Review: Solar Sails
by Jeff Foust
|The authors argue that a successful demonstration of a solar sail can open the door to its use on future operational missions that can either be performed more efficiently with solar sails or can only be flown with them.|
The result is a book that provides does provide a comprehensive yet readable overview of how solar sails work and how they could be used in the near future. Solar sails, for example, could provide stationkeeping for spacecraft at the Earth-Sun L1 point, eliminating the need for chemical propellants and their corresponding mass and limited lifetime. Their continuous thrust also allows for non-Keplerian orbits that can be used for “polesitting” spacecraft that can provide better communications coverage of the Earth’s poles.
So why aren’t solar sails already flying through the solar system? This question doesn’t get that much attention in the book, surprisingly enough, with only a little discussion of recent efforts and near-future plans near the end of the book’s third section. Some proposed missions involving solar sails, like NASA’s Space Technology 9, never got beyond the study stage; Cosmos 1, meanwhile, was built and launched in 2005, but failed to reach orbit because of a failure of its Russian launcher. Japan has tested solar sail deployment technologies on suborbital launches, but doesn’t seem to be in a hurry to deploy a full-fledged solar sail in orbit.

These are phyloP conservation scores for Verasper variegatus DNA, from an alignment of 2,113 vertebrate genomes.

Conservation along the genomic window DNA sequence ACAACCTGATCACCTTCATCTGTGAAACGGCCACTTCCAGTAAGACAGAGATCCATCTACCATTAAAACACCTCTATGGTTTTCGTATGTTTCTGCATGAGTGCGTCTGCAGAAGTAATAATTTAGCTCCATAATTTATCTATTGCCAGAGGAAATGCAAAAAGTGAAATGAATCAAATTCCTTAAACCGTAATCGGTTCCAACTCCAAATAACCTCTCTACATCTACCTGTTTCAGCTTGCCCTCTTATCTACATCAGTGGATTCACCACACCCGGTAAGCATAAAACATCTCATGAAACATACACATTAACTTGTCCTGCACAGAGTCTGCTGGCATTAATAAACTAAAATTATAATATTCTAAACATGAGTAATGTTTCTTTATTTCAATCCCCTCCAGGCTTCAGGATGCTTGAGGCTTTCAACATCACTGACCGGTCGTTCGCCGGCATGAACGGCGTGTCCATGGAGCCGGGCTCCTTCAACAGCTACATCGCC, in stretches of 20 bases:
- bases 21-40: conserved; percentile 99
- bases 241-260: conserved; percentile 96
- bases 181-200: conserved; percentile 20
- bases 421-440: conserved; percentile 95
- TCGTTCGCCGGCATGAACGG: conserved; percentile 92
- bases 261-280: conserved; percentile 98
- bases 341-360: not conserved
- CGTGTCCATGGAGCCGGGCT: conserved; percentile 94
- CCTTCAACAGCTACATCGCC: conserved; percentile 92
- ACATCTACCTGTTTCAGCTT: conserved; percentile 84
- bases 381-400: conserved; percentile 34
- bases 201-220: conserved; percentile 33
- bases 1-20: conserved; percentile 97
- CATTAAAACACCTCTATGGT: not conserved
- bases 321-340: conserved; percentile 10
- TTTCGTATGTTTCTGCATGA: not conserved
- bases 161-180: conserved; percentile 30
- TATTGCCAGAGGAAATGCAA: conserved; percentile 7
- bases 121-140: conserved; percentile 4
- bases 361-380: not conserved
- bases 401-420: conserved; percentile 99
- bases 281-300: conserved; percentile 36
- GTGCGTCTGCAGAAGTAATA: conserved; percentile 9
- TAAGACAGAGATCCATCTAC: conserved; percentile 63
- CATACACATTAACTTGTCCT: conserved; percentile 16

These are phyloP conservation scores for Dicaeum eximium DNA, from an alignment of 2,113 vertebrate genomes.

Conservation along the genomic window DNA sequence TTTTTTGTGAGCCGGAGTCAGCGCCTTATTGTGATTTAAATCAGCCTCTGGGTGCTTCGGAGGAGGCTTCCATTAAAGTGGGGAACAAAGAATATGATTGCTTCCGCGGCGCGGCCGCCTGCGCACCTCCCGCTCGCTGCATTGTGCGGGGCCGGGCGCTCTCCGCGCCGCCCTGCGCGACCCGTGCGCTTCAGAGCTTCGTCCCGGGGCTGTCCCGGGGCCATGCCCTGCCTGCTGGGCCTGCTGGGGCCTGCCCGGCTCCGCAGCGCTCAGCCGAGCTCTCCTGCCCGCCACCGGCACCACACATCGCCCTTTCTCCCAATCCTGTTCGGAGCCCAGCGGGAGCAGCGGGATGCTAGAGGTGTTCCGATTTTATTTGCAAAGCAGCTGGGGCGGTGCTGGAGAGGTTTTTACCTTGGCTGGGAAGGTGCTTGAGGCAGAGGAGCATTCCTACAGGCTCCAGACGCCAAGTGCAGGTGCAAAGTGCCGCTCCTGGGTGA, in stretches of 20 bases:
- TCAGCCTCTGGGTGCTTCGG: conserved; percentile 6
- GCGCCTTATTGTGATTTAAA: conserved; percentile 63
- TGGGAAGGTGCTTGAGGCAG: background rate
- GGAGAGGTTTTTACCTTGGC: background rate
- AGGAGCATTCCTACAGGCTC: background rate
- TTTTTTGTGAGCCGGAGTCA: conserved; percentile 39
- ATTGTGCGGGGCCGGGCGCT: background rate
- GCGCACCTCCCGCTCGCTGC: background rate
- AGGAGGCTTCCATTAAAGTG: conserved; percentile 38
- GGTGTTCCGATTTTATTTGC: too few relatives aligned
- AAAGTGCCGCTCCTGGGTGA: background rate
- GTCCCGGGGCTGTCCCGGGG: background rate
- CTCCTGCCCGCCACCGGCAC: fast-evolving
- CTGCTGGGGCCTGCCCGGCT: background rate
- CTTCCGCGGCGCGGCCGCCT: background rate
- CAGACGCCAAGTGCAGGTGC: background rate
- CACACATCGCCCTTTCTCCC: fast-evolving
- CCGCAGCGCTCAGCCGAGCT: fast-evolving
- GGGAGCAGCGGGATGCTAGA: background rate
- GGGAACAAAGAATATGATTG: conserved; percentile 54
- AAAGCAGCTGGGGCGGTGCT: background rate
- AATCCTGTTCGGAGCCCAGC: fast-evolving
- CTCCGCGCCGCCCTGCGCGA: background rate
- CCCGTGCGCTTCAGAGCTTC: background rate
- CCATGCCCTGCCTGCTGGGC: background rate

At least a partial answer to that question is tucked away in the back, when the book discusses another non-chemical propulsion system, ion engines, that has found greater acceptance. Ion engines won acceptance once NASA’s Deep Space 1 mission successfully demonstrated its use; that mission paved the way for its use on other missions, like the Dawn mission, where ion propulsion provided clear advantages over chemical propulsion. (Missing from this analysis is the relatively common use of smaller ion thrusters on commercial communications satellites, providing a more efficient alternative to stationkeeping than chemical thrusters.) The authors argue that a successful demonstration of a solar sail can open the door to its use on future operational missions that can either be performed more efficiently with solar sails or can only be flown with them. Until a space agency or private venture steps forward to demonstrate what solar sails are capable of, their promise will likely be contained to the pages of books like this one.